This particular prizewinning work was only one of a group of remarkable pieces of original thinking which emerged from the Patent Office in Bern round about the year 1905. (Einstein didn't make the grade as regards academic appointments.) The others included the equivalence of mass and energy and the Special Theory of Relativity, which got rid of the concepts of absolute space and time and provided a satisfactory explanation for the null result of the famous Michelson-Morley experiment which attempted to measure the rate of drift of the earth through the (then postulated) 'aether'.

An element of this 'Special Theory' was the 'Fitzgerald Contraction' proposed by Prof GF Fitzgerald of TCD in or about 1898; this however, had the status of an 'ad hoc hypothesis' to explain away an embarrassing result. Einstein developed a theory in which this fitted naturally, with few basic assumptions.

Not being at home in the Prussian military atmosphere, Einstein took out Swiss citizenship. This granted him a certain immunity from the effects of the 1914-18 war, which he sat out in Berlin, having by this time achieved academic eminence. Here he showed political principle. Max Planck and 92 others signed a jingoistic German manifesto of intellectuals. Einstein, in relative isolation with three others, signed a 'Manifesto to Europeans' calling for co-operation among the scholars of the warring nations for the sake of the future of Europe.

From the depths of darkest imperialist barbarism in 1916 Einstein emerges with the General Theory of Relativity, providing thereby an explanation of gravitational force in terms of the underlying geometrical structure of the universe, conceived in a four-dimensional space-time. The 'square law' of Newton comes out to be, in essence, the same as the squares of Pythagoras. It becomes evident why Newton's law is not a cube, or the power of 2.5, a fact which hitherto had been accepted on a pragmatic basis.

Across the boundaries of war-torn Europe the excitement of this discovery percolated: de Sitter in Holland by 1917 was already experimenting with relativistic cosmologies; Eddington in England was able to drum up support by 1919 for an astronomical expedition to observe an eclipse and to verify one of the crucial predictions of the theory: the bending of starlight by passage through the gravitational field of the sun.

The way in which post-war Europe reacted to these discoveries, almost with hysteria, resulted in massive popularisation and world acclaim for Einstein. This stood him in good stead in the black thirties and forties, when he was able to use his influence help get many other Jewish intellectuals out of Germany.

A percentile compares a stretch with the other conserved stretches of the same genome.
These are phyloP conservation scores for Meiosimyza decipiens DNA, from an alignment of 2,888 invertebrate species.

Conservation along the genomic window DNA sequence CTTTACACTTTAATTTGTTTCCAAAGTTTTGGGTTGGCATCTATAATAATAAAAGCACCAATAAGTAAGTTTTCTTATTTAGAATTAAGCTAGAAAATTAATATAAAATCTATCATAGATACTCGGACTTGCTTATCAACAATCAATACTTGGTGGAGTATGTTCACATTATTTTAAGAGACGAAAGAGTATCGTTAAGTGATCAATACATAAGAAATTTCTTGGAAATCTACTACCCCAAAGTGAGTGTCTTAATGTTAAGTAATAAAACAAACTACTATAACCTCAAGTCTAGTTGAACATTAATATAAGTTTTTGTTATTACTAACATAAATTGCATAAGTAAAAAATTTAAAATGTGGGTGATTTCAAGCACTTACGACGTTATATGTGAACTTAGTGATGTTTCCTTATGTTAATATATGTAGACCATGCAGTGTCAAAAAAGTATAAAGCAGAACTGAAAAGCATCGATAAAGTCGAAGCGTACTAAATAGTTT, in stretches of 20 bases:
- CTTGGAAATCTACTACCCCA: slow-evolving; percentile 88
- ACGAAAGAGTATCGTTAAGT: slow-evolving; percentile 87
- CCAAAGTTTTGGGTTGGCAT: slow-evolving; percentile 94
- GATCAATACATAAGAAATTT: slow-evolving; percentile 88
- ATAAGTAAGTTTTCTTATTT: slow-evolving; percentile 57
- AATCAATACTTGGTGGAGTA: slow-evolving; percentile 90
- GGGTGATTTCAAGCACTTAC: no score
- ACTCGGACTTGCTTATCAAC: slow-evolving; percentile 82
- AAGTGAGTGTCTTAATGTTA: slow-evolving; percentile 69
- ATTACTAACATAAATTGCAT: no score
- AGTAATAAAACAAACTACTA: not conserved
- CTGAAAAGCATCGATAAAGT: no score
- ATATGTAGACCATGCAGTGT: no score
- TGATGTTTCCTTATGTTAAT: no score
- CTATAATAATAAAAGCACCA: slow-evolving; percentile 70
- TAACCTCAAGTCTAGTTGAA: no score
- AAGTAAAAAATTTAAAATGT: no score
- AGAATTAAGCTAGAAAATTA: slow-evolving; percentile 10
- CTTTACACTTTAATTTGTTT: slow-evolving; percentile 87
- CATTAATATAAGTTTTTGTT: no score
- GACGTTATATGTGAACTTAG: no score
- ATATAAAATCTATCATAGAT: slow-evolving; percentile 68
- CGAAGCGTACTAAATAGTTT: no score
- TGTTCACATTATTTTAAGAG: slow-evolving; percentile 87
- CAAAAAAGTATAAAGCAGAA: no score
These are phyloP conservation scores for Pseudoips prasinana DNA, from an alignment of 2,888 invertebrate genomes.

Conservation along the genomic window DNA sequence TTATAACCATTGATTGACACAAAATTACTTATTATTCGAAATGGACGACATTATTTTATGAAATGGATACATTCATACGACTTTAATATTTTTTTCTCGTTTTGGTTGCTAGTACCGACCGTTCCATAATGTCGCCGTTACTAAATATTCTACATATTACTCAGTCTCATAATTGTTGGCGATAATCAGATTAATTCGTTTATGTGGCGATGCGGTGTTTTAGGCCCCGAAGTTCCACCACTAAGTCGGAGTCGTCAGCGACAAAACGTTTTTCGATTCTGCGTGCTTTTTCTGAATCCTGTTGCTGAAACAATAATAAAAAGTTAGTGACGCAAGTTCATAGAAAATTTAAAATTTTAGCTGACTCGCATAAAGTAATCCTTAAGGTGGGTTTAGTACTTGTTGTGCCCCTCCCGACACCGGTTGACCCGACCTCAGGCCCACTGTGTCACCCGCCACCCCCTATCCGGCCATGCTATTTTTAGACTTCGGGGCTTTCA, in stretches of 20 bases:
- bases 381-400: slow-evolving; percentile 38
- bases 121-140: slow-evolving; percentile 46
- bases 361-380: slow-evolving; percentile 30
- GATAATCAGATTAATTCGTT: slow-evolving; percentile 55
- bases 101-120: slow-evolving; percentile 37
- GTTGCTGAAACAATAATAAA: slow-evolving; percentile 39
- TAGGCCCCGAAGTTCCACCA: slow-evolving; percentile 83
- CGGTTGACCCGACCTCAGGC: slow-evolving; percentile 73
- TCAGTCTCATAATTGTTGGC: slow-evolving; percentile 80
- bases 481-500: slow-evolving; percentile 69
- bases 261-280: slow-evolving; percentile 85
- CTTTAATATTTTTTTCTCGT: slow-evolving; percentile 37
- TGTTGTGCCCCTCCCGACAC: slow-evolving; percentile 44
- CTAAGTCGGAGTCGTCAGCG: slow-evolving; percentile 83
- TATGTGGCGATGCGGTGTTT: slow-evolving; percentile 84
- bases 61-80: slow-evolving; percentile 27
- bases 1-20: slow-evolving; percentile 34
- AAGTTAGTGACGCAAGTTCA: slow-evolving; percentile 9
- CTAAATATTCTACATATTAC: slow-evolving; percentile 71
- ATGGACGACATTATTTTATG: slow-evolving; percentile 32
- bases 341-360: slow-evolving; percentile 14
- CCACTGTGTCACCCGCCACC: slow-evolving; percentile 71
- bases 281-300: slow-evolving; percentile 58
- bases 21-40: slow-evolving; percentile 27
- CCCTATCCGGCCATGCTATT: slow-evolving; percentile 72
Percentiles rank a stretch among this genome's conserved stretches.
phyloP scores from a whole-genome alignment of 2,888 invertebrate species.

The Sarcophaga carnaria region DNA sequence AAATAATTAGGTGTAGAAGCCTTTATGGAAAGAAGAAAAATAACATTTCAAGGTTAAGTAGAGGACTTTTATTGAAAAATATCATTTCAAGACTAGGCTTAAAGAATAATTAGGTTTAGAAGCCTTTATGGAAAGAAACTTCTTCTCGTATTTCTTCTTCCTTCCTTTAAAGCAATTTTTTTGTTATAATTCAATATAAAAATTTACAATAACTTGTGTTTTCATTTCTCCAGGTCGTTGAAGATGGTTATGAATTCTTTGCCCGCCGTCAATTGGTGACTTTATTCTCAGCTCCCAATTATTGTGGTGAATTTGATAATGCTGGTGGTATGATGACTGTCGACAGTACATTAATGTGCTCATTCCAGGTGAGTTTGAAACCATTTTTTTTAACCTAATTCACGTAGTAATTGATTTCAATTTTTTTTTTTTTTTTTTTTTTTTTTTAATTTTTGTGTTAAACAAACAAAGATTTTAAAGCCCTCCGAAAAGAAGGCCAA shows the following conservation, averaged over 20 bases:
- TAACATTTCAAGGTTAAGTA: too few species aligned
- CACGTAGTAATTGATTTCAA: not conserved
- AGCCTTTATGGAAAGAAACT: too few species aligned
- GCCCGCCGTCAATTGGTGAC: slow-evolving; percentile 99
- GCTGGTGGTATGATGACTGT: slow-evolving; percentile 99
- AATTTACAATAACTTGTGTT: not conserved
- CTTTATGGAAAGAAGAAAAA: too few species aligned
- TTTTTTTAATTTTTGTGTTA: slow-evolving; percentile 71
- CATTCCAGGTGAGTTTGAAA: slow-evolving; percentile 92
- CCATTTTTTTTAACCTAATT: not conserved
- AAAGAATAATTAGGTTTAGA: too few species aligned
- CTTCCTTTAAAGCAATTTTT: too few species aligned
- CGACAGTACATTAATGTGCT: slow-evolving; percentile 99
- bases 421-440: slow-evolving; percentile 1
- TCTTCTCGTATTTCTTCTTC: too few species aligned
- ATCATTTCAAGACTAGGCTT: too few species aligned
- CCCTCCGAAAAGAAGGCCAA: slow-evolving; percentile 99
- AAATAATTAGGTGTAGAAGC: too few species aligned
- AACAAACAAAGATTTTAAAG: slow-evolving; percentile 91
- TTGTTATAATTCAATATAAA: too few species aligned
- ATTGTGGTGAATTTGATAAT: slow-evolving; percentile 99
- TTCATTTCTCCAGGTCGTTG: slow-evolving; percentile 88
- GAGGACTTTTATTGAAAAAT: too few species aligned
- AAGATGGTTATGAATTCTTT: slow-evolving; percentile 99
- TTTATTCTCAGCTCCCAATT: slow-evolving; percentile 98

To the end of his days he sought to extend the General Theory of Relativity satisfactorily to include the electromagnetic forces. He found many promising leads, but the theory never jelled satisfactorily. As for the quantum-mechanical world, which he had had a hand in setting up with his 1905 photo-electric work, and subsequently consolidating in the 1920s, with Bose (the 'Bose-Einstein Statistics'), he distrusted it profoundly. He argued for classical causality against the 'complementary principle' of Bohr and the Copenhagen School. (This argument was replayed by our JL Synge at the Irish physicists conference in Galway on April 8th, where the GOM referred to correspondence with Max Born and train-conversations with Compton; he unrepentantly struck to a pure Einstein position. There are profound implications in this for the philosophy of science).

Einstein in 1940 was one of the handful who realised the significance of the Hahn-Strassman experiments on uranium fusion, in 1939. He was instrumental, though a pacifist, in drawing to Roosevelt's attention the danger that the Nazis might make an atom bomb, thereby making the allied nuclear effort inevitable. He was appalled by Hiroshima and with Bertrand Russell in 1955 issued his last political statement to mankind - renounce war or destroy the race. Previous to this, he had sheltered by his influence progressive intellectuals who were persecuted by the McCarthy investigations. Despite pressure, and despite a strong emotional link with the Jewish refugees from Nazism, he avoided involvement with the infant State of Israel, although he had been associated with Weizmann in the twenties in fund-raising for the Jewish National Fund.

Einstein will forever rank among the giants as regards human intellectual achievement. Banesh Hoffmann's book will, I hope, convey something of this to many lay readers, thus helping to reduce the probability that in a new Dark Age his books will be ritually burned, as they were in 1933 in Germany.

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Copyright Dr Roy Johnston 1999